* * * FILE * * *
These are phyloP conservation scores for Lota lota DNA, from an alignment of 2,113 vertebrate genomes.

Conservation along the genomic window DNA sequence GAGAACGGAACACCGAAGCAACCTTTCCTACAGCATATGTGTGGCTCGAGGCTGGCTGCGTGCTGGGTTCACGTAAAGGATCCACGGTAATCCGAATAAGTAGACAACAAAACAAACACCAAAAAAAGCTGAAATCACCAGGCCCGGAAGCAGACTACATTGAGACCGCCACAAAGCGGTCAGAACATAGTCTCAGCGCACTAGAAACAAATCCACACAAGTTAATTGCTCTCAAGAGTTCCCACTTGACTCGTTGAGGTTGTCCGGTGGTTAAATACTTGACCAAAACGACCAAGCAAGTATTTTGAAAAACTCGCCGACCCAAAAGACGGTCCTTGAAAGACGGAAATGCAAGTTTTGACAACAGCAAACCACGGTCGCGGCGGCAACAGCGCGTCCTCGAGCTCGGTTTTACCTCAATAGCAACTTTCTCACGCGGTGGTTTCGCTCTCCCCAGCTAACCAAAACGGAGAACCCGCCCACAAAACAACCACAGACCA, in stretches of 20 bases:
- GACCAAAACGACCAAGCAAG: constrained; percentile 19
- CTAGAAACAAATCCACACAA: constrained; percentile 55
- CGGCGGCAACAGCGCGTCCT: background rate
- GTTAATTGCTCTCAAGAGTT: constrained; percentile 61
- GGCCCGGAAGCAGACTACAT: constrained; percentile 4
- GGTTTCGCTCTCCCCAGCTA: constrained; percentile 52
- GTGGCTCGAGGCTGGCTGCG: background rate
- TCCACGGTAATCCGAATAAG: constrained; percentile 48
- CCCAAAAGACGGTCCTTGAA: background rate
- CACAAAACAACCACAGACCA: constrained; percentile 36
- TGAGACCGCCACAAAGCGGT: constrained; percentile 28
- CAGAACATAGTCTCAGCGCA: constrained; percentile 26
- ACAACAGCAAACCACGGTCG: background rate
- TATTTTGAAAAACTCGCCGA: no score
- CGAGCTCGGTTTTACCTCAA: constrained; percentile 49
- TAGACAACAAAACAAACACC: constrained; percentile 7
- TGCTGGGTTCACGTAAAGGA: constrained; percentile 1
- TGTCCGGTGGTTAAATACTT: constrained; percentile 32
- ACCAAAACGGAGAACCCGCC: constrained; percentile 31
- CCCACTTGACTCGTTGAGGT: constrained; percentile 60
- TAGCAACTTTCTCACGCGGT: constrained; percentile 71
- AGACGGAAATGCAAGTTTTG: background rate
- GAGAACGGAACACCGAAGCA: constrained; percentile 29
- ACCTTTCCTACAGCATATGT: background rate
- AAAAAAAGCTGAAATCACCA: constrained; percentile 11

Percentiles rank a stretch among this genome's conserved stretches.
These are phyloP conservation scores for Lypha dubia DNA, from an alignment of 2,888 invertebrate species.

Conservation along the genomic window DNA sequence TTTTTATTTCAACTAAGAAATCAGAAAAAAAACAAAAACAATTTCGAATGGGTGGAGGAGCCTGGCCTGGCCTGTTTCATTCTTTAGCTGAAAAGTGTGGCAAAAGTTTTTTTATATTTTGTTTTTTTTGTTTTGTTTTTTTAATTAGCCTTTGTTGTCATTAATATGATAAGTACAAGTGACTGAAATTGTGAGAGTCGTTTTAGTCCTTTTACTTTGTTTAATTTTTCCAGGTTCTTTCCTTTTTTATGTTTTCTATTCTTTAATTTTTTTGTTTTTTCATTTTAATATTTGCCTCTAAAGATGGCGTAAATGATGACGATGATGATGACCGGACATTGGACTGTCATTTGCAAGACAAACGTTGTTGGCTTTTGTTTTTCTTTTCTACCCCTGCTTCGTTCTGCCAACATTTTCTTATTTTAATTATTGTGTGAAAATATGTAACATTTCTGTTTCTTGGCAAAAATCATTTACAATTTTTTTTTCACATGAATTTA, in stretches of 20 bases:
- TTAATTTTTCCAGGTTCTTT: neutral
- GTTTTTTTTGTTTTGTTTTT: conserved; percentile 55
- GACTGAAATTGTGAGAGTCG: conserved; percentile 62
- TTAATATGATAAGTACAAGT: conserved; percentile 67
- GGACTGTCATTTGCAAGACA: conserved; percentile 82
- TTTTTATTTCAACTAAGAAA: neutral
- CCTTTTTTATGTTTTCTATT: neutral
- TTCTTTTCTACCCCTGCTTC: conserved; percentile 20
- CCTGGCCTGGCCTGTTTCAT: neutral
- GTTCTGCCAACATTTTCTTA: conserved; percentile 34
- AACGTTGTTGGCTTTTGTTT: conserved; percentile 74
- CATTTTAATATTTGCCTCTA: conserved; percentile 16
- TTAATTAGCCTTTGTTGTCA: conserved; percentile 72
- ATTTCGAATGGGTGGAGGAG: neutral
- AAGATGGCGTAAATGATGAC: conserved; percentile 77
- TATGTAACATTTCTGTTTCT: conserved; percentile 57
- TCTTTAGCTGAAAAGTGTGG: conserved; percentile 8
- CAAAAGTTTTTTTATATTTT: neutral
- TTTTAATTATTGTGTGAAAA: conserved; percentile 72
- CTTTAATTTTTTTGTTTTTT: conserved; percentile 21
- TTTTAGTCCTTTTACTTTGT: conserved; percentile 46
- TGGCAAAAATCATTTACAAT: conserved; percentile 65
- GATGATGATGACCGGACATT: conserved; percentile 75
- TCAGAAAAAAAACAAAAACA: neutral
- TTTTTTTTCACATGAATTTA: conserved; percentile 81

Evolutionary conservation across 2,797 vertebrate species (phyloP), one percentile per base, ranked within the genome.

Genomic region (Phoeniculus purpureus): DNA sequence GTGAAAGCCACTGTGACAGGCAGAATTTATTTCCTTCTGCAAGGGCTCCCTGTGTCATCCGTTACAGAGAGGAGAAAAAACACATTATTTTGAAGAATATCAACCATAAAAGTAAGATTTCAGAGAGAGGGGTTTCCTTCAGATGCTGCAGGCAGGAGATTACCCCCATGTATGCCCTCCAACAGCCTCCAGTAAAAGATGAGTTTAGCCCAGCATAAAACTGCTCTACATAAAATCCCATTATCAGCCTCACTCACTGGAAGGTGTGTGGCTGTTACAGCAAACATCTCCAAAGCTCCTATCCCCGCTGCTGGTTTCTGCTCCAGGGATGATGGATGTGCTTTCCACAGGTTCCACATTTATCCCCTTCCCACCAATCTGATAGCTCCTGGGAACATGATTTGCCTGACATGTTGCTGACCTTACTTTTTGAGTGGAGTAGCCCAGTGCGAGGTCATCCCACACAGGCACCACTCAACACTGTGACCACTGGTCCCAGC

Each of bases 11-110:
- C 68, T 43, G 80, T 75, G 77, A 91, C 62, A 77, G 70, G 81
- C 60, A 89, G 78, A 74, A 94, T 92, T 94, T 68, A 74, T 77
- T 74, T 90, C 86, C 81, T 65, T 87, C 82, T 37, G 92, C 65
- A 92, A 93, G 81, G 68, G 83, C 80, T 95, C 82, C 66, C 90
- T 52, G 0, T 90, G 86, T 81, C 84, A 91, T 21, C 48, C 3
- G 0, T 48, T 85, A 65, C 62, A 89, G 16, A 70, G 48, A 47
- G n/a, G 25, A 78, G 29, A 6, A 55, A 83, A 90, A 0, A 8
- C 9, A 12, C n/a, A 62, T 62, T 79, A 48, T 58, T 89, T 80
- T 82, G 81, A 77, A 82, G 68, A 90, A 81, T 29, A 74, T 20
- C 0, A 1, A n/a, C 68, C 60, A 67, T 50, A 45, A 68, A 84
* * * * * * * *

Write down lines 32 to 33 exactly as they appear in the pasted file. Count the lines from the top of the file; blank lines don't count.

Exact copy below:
- GTTTTTTTTGTTTTGTTTTT: conserved; percentile 55
- GACTGAAATTGTGAGAGTCG: conserved; percentile 62